Gallery

Hard-Boiled Wonderland and the End of the World

Hard-Boiled Wonderland and the End of the World

Image via Wikipedia

Title: Hard-Boiled Wonderland and the End of the World
Author:  Haruki Murakami
Translator: Alfred Birnbaum
Publication Date: 1991
Format: e-book
Pages: 343
Genre: Fiction
Count for Year: 2

How I discovered

That’s a long story how I discovered this. Technically, I discovered Murakami years ago at a public library near where I grew up. I took out his A Wild Sheep Chase because it looked intriguing and I wasn’t disappointed. Since then, I’ve wanted to read more Murakami, but only have read Kafka’s Shore until now. A friend of mine, Joe, always mentioned this book and The Wind-Up Bird Chronicle as two other Murakamis that I should read, so when last month, I saw that tanabata of the blog In Spring It Is The Dawn was sponsoring a Huraki Murakami Reading Challenge, I thought I’d join. And here I am.

The setup

Japan’s most popular fiction writer hurtles into the consciousness of the West. Murakami draws readers into a narrative particle accelerator in which a split-brained data processor, a deranged scientist, his undemure granddaughter, Bob Dylan, and various thugs, librarians, and subterranean monsters collide in dazzling effect.

— from the publisher

Review

For last week’s Midweek Review, I wrote about “brain-tingling” authors and listed Murakami as one of them, because, and I quote from my post last week: “You never know quite where Murakami is going and you get the feeling that somehow he doesn’t either.” That was based on where I was at the time in the book. As I progressed further into the book, I began to get a clearer picture of what the book was about than I thought I would.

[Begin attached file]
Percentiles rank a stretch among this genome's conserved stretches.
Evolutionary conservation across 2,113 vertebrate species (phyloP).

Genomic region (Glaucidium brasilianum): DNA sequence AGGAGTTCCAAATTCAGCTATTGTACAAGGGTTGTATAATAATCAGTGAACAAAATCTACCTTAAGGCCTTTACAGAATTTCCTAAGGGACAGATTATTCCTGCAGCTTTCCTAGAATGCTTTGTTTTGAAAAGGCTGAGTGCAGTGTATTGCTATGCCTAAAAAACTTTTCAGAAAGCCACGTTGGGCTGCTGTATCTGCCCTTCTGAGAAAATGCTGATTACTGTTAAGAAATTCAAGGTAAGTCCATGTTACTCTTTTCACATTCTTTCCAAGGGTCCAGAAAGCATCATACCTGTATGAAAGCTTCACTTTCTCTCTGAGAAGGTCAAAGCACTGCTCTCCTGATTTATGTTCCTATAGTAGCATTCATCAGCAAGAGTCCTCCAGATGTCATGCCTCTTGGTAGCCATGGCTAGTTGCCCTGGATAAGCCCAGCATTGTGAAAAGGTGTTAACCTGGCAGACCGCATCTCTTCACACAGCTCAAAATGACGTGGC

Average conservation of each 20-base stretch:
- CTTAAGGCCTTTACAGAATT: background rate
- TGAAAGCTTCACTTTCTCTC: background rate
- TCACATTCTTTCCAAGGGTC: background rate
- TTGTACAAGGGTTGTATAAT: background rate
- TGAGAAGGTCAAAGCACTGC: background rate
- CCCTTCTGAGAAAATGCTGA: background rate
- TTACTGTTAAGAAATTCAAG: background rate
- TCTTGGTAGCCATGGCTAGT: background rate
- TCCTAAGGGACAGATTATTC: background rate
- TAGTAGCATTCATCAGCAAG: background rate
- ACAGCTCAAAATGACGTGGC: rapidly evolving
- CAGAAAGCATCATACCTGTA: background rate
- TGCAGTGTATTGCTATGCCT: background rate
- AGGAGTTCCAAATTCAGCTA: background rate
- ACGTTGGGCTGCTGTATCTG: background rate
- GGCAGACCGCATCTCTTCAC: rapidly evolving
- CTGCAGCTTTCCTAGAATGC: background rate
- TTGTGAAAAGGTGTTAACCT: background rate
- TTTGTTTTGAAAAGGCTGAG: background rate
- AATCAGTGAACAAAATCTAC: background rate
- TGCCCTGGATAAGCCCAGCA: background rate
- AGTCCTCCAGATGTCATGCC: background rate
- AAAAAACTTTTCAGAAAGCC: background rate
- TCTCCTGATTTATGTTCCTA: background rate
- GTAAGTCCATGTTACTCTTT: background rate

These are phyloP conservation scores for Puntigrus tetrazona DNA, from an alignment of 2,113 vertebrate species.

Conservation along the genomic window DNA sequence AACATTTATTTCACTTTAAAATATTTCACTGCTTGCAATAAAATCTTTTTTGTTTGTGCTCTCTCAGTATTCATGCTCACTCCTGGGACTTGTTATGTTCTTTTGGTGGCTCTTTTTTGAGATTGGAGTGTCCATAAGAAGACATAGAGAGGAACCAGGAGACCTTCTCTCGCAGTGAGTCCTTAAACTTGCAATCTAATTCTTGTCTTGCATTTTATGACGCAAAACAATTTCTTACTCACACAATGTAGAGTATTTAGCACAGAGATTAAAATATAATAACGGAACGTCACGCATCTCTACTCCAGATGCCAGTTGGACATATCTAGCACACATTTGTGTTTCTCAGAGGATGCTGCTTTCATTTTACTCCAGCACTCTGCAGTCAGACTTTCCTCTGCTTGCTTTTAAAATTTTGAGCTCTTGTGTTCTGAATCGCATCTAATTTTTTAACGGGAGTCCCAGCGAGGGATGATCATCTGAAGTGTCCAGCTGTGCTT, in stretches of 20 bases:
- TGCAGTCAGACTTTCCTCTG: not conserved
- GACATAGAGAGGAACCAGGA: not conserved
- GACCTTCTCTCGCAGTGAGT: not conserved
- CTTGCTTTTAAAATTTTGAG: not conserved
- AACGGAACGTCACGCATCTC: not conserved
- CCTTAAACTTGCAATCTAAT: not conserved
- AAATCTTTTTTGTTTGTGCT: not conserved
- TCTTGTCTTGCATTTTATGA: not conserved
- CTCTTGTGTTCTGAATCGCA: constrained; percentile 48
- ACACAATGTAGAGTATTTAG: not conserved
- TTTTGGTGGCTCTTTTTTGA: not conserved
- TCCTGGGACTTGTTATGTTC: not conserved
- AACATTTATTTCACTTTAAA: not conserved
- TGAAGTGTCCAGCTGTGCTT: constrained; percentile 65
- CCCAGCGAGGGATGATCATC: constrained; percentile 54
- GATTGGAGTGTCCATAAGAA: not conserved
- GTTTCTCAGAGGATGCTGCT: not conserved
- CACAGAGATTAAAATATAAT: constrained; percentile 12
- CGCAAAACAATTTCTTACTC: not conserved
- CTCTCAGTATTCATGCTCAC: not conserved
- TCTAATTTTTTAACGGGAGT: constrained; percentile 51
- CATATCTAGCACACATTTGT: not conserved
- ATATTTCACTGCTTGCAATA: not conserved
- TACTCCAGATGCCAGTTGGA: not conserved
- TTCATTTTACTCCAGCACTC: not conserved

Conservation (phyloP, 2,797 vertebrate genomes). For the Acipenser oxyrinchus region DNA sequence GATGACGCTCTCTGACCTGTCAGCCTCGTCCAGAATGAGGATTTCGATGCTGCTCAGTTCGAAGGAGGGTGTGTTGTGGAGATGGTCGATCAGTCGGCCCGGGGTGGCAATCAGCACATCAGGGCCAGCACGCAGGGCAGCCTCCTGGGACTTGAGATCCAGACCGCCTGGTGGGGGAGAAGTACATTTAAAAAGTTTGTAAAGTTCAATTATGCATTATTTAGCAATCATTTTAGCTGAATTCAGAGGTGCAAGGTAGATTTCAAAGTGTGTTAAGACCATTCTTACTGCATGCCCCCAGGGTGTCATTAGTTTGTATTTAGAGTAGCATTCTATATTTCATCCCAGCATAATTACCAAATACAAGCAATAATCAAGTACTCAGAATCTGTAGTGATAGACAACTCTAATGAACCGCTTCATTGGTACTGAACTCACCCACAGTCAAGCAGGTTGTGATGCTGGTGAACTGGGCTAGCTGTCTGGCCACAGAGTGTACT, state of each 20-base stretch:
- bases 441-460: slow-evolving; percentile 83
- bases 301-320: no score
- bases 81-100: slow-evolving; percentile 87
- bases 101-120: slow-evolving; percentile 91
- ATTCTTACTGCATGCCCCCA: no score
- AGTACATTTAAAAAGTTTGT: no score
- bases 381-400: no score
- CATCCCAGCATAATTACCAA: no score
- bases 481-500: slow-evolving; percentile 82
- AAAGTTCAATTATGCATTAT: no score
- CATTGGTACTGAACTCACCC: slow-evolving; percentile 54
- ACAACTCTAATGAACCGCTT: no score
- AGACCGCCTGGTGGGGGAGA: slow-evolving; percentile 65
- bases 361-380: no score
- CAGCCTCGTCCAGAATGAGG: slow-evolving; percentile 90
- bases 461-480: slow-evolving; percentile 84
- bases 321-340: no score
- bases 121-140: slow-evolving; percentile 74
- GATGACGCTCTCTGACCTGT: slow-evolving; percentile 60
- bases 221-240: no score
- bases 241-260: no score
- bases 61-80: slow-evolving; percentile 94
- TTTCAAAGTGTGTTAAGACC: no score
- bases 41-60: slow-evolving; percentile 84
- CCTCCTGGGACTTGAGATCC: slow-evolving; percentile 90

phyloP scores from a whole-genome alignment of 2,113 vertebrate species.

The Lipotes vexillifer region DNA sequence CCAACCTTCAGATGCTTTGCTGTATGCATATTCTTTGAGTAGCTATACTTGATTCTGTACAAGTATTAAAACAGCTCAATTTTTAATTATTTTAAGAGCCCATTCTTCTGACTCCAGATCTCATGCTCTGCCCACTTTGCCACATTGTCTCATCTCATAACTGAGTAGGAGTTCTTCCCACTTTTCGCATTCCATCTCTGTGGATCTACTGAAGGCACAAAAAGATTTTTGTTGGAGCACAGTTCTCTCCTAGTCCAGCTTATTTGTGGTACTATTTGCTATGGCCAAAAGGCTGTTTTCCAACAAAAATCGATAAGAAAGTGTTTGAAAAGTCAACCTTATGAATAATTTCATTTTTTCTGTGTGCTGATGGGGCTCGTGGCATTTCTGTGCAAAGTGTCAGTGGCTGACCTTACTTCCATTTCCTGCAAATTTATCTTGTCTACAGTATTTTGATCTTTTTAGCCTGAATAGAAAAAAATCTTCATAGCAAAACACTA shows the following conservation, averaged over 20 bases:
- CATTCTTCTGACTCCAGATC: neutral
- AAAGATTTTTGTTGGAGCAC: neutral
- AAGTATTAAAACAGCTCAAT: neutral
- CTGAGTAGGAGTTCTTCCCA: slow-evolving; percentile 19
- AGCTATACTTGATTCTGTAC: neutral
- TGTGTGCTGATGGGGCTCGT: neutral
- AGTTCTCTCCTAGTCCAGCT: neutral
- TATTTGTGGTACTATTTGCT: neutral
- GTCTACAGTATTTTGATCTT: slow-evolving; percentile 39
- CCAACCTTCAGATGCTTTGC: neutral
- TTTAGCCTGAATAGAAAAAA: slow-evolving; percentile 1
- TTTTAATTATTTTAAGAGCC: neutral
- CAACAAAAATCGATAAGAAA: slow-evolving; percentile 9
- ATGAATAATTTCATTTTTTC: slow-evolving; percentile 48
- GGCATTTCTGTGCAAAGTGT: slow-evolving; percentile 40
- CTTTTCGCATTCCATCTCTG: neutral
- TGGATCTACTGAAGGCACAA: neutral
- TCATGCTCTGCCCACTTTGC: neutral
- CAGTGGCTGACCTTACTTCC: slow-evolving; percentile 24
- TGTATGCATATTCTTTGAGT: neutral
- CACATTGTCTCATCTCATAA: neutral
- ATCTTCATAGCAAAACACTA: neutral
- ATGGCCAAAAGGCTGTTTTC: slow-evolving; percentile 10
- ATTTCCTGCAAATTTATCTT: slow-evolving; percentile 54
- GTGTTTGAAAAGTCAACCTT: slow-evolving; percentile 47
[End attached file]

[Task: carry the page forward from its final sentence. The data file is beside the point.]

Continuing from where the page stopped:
At first, though, as I wrote last week all I knew was that one of the main protagonist was involved in a futuristic world with something called shuffling and laundering. It had to do with arranging numbers in your brain, but beyond that, I’m not sure I understood it. A parallel story, which is told in alternating chapters, dealt with a man in an ancient land who is reading the dreams from skulls of unicorns. The two stories began to collide when the first man found a skull of what possibly could be a unicorn:

Great, I thought just great. Why were all these bizarre things happening to me? What had I ever done to deserve this? I was just your practical-minded, lone-wolf Calcutec. I wasn’t overly ambitious, wasn’t greedy. Didn’t have family, friends, or lovers. When I retired, I was planning to settle down and learn the cello or Greek. How on earth did I get mixed up in this?

Meanwhile, the other man also is questioning himself, and why he is in this strange world which is called the End of the World:

Why did I cast off my past to come here to the End of the World? What possible event or meaning or purpose could there have been? Why can I not remember?

Something has summoned me here. Something intractable. And for this, I have forfeited my shadow and my memory.

The answers to both of their questions will be answered by the end, but not before the one must try to find a way out of this world for his shadow, from which he has been separated, and the other must navigate through a subterranean world inhabited by creatures called INKlings. How will the two men survive? Will they survive?

I could tell you but that then would ruin the end of the book for you. Needless to say, it is a journey well worth undertaking, because Murakami, as well as his translator, is a master of language. After awhile, you begin to get a feeling of where he is going, but then you’re not quite sure and even if you are, you want to see how he gets there. At least, I did…and for that reason, I give this book a 4 out of 5.

My rating system:

5- Classic, must read
4- Worth owning a copy
3- Worth picking up at library
2- Worth skimming at the bookstore
1- Worth being a doorstop